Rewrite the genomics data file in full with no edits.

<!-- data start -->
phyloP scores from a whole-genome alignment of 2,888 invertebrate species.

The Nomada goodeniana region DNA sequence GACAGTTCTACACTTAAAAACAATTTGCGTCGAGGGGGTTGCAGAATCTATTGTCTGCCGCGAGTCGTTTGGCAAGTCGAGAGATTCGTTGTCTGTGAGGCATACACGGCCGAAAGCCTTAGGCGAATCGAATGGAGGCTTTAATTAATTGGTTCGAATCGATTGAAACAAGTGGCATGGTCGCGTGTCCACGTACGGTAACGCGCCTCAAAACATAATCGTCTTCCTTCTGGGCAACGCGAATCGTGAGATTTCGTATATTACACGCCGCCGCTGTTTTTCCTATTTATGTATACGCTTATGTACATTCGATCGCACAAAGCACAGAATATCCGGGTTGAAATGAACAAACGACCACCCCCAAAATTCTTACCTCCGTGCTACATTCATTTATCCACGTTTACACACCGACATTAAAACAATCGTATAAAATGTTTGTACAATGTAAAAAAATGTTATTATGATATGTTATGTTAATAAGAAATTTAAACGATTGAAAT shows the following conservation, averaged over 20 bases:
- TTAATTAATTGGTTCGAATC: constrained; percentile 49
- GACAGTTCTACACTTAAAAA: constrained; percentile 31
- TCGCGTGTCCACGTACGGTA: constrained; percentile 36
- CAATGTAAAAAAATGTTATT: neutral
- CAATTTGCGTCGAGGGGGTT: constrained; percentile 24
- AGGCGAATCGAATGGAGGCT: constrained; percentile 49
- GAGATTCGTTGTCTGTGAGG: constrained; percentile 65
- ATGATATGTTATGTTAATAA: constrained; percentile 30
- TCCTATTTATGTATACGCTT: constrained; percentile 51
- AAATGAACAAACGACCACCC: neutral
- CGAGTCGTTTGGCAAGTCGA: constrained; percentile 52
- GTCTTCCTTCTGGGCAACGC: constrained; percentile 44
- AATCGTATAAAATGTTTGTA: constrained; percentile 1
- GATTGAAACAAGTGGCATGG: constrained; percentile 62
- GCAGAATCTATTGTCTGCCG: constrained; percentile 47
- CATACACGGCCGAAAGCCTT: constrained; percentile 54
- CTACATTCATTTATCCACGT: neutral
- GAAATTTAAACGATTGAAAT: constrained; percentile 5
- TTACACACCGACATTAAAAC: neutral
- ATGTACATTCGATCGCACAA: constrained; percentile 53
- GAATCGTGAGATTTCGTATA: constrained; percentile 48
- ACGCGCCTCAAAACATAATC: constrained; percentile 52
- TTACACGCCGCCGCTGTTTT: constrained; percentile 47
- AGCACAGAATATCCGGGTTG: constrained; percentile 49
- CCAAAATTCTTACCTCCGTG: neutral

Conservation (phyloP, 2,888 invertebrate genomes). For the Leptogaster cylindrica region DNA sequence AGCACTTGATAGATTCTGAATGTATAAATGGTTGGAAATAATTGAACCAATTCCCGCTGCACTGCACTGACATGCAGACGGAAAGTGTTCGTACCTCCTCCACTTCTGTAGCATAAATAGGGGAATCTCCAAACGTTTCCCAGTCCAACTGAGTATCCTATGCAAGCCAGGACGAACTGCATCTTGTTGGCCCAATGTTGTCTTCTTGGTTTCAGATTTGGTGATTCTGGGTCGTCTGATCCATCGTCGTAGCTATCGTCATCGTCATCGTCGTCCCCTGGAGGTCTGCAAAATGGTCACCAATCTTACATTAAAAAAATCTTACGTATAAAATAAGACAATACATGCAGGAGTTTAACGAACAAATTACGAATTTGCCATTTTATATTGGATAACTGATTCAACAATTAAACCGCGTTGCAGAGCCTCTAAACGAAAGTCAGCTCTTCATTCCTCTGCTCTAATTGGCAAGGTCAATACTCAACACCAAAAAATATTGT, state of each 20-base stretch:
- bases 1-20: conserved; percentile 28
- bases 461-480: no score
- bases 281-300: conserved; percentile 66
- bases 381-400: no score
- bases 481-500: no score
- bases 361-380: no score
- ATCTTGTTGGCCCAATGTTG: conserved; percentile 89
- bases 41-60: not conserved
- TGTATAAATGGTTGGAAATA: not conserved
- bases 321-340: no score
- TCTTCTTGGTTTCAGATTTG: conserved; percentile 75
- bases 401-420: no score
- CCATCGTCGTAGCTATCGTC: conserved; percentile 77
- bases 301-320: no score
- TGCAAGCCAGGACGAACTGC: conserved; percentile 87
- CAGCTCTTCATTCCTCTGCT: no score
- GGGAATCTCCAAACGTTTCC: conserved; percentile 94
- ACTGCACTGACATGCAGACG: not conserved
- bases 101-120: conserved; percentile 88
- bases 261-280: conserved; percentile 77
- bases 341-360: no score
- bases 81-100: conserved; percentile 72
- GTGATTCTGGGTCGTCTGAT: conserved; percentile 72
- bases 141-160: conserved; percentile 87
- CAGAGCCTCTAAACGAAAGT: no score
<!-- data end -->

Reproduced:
phyloP scores from a whole-genome alignment of 2,888 invertebrate species.

The Nomada goodeniana region DNA sequence GACAGTTCTACACTTAAAAACAATTTGCGTCGAGGGGGTTGCAGAATCTATTGTCTGCCGCGAGTCGTTTGGCAAGTCGAGAGATTCGTTGTCTGTGAGGCATACACGGCCGAAAGCCTTAGGCGAATCGAATGGAGGCTTTAATTAATTGGTTCGAATCGATTGAAACAAGTGGCATGGTCGCGTGTCCACGTACGGTAACGCGCCTCAAAACATAATCGTCTTCCTTCTGGGCAACGCGAATCGTGAGATTTCGTATATTACACGCCGCCGCTGTTTTTCCTATTTATGTATACGCTTATGTACATTCGATCGCACAAAGCACAGAATATCCGGGTTGAAATGAACAAACGACCACCCCCAAAATTCTTACCTCCGTGCTACATTCATTTATCCACGTTTACACACCGACATTAAAACAATCGTATAAAATGTTTGTACAATGTAAAAAAATGTTATTATGATATGTTATGTTAATAAGAAATTTAAACGATTGAAAT shows the following conservation, averaged over 20 bases:
- TTAATTAATTGGTTCGAATC: constrained; percentile 49
- GACAGTTCTACACTTAAAAA: constrained; percentile 31
- TCGCGTGTCCACGTACGGTA: constrained; percentile 36
- CAATGTAAAAAAATGTTATT: neutral
- CAATTTGCGTCGAGGGGGTT: constrained; percentile 24
- AGGCGAATCGAATGGAGGCT: constrained; percentile 49
- GAGATTCGTTGTCTGTGAGG: constrained; percentile 65
- ATGATATGTTATGTTAATAA: constrained; percentile 30
- TCCTATTTATGTATACGCTT: constrained; percentile 51
- AAATGAACAAACGACCACCC: neutral
- CGAGTCGTTTGGCAAGTCGA: constrained; percentile 52
- GTCTTCCTTCTGGGCAACGC: constrained; percentile 44
- AATCGTATAAAATGTTTGTA: constrained; percentile 1
- GATTGAAACAAGTGGCATGG: constrained; percentile 62
- GCAGAATCTATTGTCTGCCG: constrained; percentile 47
- CATACACGGCCGAAAGCCTT: constrained; percentile 54
- CTACATTCATTTATCCACGT: neutral
- GAAATTTAAACGATTGAAAT: constrained; percentile 5
- TTACACACCGACATTAAAAC: neutral
- ATGTACATTCGATCGCACAA: constrained; percentile 53
- GAATCGTGAGATTTCGTATA: constrained; percentile 48
- ACGCGCCTCAAAACATAATC: constrained; percentile 52
- TTACACGCCGCCGCTGTTTT: constrained; percentile 47
- AGCACAGAATATCCGGGTTG: constrained; percentile 49
- CCAAAATTCTTACCTCCGTG: neutral

Conservation (phyloP, 2,888 invertebrate genomes). For the Leptogaster cylindrica region DNA sequence AGCACTTGATAGATTCTGAATGTATAAATGGTTGGAAATAATTGAACCAATTCCCGCTGCACTGCACTGACATGCAGACGGAAAGTGTTCGTACCTCCTCCACTTCTGTAGCATAAATAGGGGAATCTCCAAACGTTTCCCAGTCCAACTGAGTATCCTATGCAAGCCAGGACGAACTGCATCTTGTTGGCCCAATGTTGTCTTCTTGGTTTCAGATTTGGTGATTCTGGGTCGTCTGATCCATCGTCGTAGCTATCGTCATCGTCATCGTCGTCCCCTGGAGGTCTGCAAAATGGTCACCAATCTTACATTAAAAAAATCTTACGTATAAAATAAGACAATACATGCAGGAGTTTAACGAACAAATTACGAATTTGCCATTTTATATTGGATAACTGATTCAACAATTAAACCGCGTTGCAGAGCCTCTAAACGAAAGTCAGCTCTTCATTCCTCTGCTCTAATTGGCAAGGTCAATACTCAACACCAAAAAATATTGT, state of each 20-base stretch:
- bases 1-20: conserved; percentile 28
- bases 461-480: no score
- bases 281-300: conserved; percentile 66
- bases 381-400: no score
- bases 481-500: no score
- bases 361-380: no score
- ATCTTGTTGGCCCAATGTTG: conserved; percentile 89
- bases 41-60: not conserved
- TGTATAAATGGTTGGAAATA: not conserved
- bases 321-340: no score
- TCTTCTTGGTTTCAGATTTG: conserved; percentile 75
- bases 401-420: no score
- CCATCGTCGTAGCTATCGTC: conserved; percentile 77
- bases 301-320: no score
- TGCAAGCCAGGACGAACTGC: conserved; percentile 87
- CAGCTCTTCATTCCTCTGCT: no score
- GGGAATCTCCAAACGTTTCC: conserved; percentile 94
- ACTGCACTGACATGCAGACG: not conserved
- bases 101-120: conserved; percentile 88
- bases 261-280: conserved; percentile 77
- bases 341-360: no score
- bases 81-100: conserved; percentile 72
- GTGATTCTGGGTCGTCTGAT: conserved; percentile 72
- bases 141-160: conserved; percentile 87
- CAGAGCCTCTAAACGAAAGT: no score